London’s Chapati Club Is a One-of-a-Kind Indian Queer Restaurant

Credit: Chapati Club

At London’s Chapati Club, owners Resh Sonchhatla and Heena Varambia have created a restaurant that not just showcases their Indian and Kenyan heritage, but also offers up a safe space for the LGBTQ community. 

Coming from cultural backgrounds that aren’t as accepting of the queer community, it was important for the couple to have a restaurant where others like them always found a welcome refuge. Five years after its opening, Chapati Club is one of the only openly queer-identifying Indian restaurants in London, and part of a small, but growing group of LGBTQ restaurants across the city and the U.S., that aren’t bars or clubs. 

“Our true passion is to create a place where you can be whoever you want with zero judgement,” Resh says. 

In light of Pride month, the Ealing restaurant has been featuring LGBTQ artists including local musician Kitty during its regular music nights—Chapati Club’s  Spotify playlist is a cult favourite among diners. They crafted a special playlist in June, and nights at the restaurant have frequently turned into dance parties this month with drinks flowing freely through the evening.  In addition, the restaurant regularly hosts LGBTQ meetups to foster a sense of community.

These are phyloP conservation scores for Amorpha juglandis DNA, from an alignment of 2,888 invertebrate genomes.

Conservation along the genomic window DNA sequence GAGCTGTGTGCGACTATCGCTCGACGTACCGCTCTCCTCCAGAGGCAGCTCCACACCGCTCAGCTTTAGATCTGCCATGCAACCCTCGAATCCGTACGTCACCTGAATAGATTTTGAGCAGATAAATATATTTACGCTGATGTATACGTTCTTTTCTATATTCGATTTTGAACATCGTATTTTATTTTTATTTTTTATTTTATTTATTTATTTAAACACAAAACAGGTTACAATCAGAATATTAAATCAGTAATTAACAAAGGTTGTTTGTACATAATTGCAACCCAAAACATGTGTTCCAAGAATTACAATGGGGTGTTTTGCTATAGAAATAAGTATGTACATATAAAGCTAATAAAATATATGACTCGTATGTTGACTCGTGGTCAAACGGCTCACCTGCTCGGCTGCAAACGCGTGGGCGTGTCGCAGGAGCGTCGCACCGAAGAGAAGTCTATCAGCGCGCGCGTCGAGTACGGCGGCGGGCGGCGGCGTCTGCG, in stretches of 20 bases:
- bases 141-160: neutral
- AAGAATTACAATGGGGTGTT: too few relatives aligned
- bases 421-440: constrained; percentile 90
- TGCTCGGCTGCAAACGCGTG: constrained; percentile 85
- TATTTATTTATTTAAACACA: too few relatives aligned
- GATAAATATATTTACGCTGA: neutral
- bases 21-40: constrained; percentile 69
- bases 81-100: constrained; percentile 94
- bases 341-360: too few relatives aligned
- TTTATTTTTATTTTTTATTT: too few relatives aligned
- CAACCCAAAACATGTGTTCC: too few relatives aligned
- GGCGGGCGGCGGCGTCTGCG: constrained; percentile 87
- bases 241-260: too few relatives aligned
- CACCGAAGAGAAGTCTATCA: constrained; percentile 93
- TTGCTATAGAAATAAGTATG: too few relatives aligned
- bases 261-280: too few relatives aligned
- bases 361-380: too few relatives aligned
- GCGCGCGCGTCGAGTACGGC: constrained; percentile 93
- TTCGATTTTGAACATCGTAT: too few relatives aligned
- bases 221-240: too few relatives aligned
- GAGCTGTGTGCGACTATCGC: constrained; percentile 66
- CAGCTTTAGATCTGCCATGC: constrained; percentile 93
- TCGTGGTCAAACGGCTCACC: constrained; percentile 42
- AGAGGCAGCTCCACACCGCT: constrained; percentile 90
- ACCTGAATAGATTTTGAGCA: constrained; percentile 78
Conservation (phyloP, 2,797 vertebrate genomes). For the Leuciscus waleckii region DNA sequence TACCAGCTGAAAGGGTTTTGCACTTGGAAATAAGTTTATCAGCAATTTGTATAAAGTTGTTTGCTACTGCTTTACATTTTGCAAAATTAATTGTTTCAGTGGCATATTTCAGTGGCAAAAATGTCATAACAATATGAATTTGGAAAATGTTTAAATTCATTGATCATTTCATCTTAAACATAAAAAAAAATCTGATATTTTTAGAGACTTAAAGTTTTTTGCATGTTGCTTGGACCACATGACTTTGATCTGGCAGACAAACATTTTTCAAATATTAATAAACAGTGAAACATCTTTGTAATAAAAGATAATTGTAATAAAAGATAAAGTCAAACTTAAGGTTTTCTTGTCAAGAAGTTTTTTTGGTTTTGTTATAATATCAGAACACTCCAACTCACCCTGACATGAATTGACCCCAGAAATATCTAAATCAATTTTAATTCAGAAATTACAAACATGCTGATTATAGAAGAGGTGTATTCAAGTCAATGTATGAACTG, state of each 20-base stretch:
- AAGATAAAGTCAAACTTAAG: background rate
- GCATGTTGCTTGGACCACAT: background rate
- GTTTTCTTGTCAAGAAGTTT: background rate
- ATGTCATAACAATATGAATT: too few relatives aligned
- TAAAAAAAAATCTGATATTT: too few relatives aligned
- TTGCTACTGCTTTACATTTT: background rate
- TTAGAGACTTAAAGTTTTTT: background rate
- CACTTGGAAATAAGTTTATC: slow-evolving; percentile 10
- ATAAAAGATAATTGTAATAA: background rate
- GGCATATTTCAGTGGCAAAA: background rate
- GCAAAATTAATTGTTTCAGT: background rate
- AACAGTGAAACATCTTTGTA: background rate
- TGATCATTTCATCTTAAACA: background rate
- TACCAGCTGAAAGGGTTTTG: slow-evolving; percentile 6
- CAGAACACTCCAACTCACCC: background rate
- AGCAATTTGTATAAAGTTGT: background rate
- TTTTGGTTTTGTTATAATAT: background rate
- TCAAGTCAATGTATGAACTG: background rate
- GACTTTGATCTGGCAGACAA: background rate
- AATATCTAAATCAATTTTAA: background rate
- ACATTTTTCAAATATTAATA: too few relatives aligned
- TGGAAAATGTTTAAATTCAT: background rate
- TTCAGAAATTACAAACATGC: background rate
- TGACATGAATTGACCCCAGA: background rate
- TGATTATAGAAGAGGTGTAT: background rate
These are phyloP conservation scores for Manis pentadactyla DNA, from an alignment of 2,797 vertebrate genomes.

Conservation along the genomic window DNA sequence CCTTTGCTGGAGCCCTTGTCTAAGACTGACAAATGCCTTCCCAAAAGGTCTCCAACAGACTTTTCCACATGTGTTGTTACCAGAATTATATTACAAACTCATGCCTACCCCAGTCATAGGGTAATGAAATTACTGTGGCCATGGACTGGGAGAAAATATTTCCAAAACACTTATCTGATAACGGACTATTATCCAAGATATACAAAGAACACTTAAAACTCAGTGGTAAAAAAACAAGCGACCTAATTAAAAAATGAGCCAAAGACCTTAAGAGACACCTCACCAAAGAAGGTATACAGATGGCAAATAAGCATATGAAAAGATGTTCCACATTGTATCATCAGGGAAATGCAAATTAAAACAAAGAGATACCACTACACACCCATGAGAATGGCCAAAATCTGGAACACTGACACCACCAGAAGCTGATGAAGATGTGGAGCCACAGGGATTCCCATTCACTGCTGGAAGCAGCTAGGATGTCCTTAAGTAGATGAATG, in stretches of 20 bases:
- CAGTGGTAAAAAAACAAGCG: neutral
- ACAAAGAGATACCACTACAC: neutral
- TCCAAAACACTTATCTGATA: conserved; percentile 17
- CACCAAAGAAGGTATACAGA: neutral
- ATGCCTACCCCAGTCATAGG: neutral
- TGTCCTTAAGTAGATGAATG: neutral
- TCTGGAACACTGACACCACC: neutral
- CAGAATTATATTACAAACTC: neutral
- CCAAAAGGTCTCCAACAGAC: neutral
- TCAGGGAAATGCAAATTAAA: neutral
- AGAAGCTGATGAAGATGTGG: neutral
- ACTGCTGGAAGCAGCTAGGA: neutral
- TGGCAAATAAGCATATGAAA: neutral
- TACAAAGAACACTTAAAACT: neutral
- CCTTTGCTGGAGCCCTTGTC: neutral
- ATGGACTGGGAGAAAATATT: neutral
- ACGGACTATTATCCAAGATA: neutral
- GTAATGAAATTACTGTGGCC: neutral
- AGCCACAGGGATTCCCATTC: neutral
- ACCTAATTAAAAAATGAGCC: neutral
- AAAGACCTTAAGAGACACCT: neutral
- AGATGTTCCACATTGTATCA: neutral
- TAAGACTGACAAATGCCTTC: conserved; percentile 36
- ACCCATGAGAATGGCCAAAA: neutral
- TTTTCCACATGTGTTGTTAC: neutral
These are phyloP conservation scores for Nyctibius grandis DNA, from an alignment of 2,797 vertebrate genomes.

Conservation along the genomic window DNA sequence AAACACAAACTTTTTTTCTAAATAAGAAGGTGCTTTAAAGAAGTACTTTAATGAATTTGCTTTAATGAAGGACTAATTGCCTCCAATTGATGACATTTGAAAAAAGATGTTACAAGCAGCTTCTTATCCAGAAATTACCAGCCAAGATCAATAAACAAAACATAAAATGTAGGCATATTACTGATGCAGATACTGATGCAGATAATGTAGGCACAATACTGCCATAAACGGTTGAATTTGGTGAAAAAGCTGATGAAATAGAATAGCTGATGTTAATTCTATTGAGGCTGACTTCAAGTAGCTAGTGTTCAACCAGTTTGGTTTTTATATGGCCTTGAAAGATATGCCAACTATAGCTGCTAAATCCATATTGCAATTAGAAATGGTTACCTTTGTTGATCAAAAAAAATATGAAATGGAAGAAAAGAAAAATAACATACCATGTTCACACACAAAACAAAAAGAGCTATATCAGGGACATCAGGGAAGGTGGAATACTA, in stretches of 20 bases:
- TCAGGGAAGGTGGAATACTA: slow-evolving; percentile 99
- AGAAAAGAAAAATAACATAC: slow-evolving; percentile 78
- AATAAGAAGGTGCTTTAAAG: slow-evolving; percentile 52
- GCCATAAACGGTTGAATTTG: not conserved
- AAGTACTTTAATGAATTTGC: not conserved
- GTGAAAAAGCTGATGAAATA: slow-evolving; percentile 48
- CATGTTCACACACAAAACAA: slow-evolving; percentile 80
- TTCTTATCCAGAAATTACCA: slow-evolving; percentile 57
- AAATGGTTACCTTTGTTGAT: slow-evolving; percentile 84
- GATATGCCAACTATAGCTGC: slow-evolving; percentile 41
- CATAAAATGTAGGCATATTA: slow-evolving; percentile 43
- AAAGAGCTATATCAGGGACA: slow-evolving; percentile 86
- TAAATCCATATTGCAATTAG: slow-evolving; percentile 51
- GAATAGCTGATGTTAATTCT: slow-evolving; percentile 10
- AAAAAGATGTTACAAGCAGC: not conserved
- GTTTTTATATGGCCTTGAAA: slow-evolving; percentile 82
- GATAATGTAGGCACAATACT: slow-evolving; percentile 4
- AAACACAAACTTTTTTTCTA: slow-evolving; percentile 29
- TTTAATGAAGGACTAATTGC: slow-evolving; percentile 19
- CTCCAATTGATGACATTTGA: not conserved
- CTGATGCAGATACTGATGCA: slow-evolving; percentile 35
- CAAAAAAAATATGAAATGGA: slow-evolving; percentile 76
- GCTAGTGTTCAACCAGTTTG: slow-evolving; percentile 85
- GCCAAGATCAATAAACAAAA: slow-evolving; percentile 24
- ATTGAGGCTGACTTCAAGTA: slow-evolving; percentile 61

“Pride is taking pleasure in living in your truth and allowing everyone else to live in theirs,” Resh says.

Chapati Club

Credit: Chapati Club

Since Chapati Club’s debut in 2017, customers have returned consistently for the Indian home-style cooking, food that Resh and Heena grew up eating. Think dishes like the chicken 61, a curry with a tomato base that’s inspired by Resh’s mom’s recipe. The chicken G, featuring ginger, garlic, and supergreens, is inspired by Heena’s dad’s recipe and was a favourite at their home. The action railway lamb is a nod to the lamb curry that’s served on several Indian trains. 

Chapati Club restaurant London

Credit: Chapati Club

Just as Chapati Club’s food is distinct in the London restaurant scene, so too is its ethos. The restaurant wasn’t always an openly queer establishment. Resh hadn’t come out to her family until she met Heena more than a decade ago, and it took a while for the families to warm up to the idea of them being a couple. At the restaurant, Resh was initially hesitant to hang up a rainbow flag in the window that Heena had procured at a Pride event, but then she realised how valuable it was to showcase their identity. As a youngster, having an Indian-owned queer space would have been transformative for her, she told MyLondon in 2021. 

“If you have to hide a part of yourself, then that’s not true success,” Resh says. “We want our customers to know us for who we are, which provides a real sense of ease”. 

Visit OpenTable to book a table at Chapati Club.